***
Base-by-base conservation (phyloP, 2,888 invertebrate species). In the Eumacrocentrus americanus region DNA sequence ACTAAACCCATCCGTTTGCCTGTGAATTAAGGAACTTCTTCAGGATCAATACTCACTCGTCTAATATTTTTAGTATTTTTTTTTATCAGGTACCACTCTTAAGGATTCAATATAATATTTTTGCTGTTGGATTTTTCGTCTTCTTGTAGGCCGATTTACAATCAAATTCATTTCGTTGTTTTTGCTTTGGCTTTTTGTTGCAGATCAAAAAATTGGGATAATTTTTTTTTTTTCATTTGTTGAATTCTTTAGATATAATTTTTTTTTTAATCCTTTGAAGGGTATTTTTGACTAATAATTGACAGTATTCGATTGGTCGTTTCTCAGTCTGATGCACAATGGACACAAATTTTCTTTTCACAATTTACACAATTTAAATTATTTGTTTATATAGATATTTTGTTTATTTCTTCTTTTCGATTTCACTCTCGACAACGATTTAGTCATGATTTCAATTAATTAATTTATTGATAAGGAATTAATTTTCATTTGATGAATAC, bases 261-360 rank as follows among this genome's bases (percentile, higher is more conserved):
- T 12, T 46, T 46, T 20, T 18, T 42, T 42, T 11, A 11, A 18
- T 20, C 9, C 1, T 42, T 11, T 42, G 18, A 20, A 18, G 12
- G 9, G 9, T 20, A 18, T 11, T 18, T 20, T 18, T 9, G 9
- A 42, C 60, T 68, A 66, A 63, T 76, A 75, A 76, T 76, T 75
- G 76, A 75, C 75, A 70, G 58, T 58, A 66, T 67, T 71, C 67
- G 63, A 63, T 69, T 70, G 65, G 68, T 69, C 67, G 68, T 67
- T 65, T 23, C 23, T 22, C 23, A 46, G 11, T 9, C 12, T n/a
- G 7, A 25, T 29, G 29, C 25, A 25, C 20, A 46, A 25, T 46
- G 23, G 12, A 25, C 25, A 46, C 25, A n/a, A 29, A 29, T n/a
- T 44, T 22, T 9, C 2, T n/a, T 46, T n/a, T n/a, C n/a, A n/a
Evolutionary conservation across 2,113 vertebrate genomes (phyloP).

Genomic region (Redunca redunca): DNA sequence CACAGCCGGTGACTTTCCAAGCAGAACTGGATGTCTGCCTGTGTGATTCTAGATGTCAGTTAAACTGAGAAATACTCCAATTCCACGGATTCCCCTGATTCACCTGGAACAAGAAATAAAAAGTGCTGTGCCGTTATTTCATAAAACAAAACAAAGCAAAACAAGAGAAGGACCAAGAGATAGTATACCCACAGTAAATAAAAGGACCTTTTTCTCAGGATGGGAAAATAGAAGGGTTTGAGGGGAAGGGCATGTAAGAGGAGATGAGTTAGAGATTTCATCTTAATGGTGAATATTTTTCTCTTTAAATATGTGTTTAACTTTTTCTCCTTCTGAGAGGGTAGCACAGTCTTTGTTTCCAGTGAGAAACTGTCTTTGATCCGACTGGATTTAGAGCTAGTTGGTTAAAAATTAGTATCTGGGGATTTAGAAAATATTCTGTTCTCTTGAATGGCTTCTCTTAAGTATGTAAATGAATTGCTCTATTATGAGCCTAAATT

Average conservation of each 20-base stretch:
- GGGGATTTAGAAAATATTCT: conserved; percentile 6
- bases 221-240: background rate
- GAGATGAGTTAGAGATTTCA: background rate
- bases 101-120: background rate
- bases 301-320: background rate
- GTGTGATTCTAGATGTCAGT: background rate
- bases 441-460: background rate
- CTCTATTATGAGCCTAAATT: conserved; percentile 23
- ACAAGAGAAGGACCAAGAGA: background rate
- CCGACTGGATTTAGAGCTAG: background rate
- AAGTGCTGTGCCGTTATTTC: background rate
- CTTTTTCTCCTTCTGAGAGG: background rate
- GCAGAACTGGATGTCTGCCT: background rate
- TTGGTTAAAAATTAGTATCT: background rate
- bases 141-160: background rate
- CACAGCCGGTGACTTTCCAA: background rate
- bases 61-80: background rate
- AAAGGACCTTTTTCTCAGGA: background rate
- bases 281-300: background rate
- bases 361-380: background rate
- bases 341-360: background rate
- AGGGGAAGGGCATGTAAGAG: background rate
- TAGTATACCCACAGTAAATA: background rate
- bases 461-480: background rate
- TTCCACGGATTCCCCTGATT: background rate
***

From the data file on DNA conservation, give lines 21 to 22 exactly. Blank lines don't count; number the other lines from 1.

- bases 441-460: background rate
- CTCTATTATGAGCCTAAATT: conserved; percentile 23